Children and youth who have been continuously exposed to domestic violence and abuse are at higher risks of experiencing psychological, developmental, and social damages that influence their future lives. In the most severe cases, abused children can lose their ability to be empathetic to other people. Among other implications, children and youth experience social isolation and do not feel accepted by their peers. To address the adverse social, economic, biological, and environmental impact of domestic violence against children, effective prevention and management strategies need to be implemented on community and individual levels. This paper will focus on the exploration of the mentioned above effects to form an idea of how children and youth suffer from domestic violence.
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Biologic Effects on Domestic Violence
Recent research on child brain development showed that domestic violence against children could negatively affect their biologic processes that heavily rely on psychological conditioning. Post-traumatic stress disorder (PTSD) was found to be one of the negative implications of child abuse that directly affect brain development. PTSD is defined as a mental disorder that usually develops after a person was exposed to a stressful experience, such as violence, assault, warfare, or others.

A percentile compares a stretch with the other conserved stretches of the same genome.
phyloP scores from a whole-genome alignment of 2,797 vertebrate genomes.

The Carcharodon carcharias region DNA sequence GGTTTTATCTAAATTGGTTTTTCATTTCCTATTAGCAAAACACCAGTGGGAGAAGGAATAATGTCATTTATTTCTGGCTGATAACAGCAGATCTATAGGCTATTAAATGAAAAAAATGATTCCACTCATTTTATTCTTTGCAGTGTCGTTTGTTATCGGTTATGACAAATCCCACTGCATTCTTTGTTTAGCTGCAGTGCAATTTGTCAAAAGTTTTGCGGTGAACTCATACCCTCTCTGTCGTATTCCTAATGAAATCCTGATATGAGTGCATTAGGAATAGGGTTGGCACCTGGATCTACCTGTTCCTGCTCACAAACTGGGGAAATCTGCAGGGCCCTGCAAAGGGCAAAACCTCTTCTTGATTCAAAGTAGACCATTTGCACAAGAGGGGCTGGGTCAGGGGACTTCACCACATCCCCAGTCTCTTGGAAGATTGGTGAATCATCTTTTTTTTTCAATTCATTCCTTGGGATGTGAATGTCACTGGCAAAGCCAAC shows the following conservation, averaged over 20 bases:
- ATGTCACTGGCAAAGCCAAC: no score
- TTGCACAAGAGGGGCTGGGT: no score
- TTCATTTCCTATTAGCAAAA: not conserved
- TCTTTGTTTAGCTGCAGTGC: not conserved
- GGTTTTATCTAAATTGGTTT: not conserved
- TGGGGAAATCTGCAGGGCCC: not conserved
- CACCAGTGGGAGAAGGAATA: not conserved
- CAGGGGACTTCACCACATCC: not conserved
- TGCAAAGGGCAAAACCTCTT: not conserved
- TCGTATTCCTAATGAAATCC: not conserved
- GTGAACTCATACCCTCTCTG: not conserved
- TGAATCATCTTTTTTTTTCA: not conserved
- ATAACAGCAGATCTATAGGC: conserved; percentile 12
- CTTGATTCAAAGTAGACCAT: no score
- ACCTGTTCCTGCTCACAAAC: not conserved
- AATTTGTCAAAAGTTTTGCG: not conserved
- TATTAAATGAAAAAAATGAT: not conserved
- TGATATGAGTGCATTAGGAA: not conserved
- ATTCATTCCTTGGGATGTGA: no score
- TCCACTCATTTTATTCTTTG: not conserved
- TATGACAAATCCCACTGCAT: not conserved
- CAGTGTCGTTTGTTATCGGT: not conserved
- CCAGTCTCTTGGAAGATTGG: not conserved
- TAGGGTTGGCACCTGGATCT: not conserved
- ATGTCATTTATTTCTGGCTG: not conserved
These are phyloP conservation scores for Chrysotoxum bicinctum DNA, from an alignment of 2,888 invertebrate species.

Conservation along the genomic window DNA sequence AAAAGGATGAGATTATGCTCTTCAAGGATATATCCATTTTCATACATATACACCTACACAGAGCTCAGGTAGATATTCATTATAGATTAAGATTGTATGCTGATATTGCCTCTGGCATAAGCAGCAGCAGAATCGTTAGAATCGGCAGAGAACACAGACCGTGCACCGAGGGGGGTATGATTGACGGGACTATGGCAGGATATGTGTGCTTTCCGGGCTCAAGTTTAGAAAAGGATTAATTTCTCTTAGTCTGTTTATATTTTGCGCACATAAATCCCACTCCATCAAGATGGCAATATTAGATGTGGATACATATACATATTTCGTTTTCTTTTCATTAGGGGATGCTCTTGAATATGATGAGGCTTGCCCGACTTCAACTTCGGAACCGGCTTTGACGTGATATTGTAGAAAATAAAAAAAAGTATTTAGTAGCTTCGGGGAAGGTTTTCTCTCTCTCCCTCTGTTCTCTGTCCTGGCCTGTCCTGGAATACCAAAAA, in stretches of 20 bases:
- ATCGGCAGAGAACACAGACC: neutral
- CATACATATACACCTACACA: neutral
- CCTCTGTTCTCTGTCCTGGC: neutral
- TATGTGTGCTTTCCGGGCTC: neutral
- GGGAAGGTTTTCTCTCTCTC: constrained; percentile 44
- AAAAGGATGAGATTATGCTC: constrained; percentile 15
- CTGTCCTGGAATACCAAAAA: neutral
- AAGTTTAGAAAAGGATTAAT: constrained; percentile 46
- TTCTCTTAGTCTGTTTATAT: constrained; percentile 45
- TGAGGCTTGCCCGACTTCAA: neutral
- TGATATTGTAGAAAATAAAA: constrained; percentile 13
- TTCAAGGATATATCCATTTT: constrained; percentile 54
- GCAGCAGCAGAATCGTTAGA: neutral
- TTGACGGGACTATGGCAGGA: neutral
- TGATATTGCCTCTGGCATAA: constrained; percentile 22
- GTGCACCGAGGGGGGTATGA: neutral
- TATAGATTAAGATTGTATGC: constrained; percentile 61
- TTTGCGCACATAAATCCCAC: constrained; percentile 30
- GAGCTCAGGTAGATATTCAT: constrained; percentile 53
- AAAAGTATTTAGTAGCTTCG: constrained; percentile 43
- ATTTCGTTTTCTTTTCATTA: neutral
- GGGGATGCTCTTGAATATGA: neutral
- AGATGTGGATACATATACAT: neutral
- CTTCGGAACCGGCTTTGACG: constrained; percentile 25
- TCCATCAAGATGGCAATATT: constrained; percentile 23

As found by Tsavoussis, Stawicki, Stoicea, and Papadimos (2014), domestic violence is severe enough to cause PTSD among children and thus affect the neurobiology of the brain. The researchers mentioned that “there are compelling differences in neuroanatomy and cognitive function in affected children. These differences suggest the impact of maltreatment causes a significant compromise of brain anatomy and function, including changes in structure, physiology, and signaling pathways” (Tsavoussis et al., 2014, p. 180). This means that such maltreatment as domestic abuse of children and youth could contribute to changes in brain functioning and cause problems in physical development. Because of this, appropriate and timely screening of children who experienced domestic abuse is paramount.
Social Effects of Domestic Violence
Children and youth who have been domestically abused tend to have very low levels of self-efficacy and thus have limited ideas about safety and security that families usually provide. Violence leads to desensitization to social responsibility and therefore causes aggressive behavior, the lack of adequate problem-solving skills, and issues with self-control. The social effects of domestic violence on children in youth are predominantly associated with their engagement in social activities (anti-social behavior) and the relationships they have with parents and peers.
Social implications include children choosing isolation over interactions with peers because of feeling unprotected from possible abuse on the part of other people as well as choosing to join a gang to exhibit anti-social and violent behaviors that reflect the negative experiences that they have learned when being abused.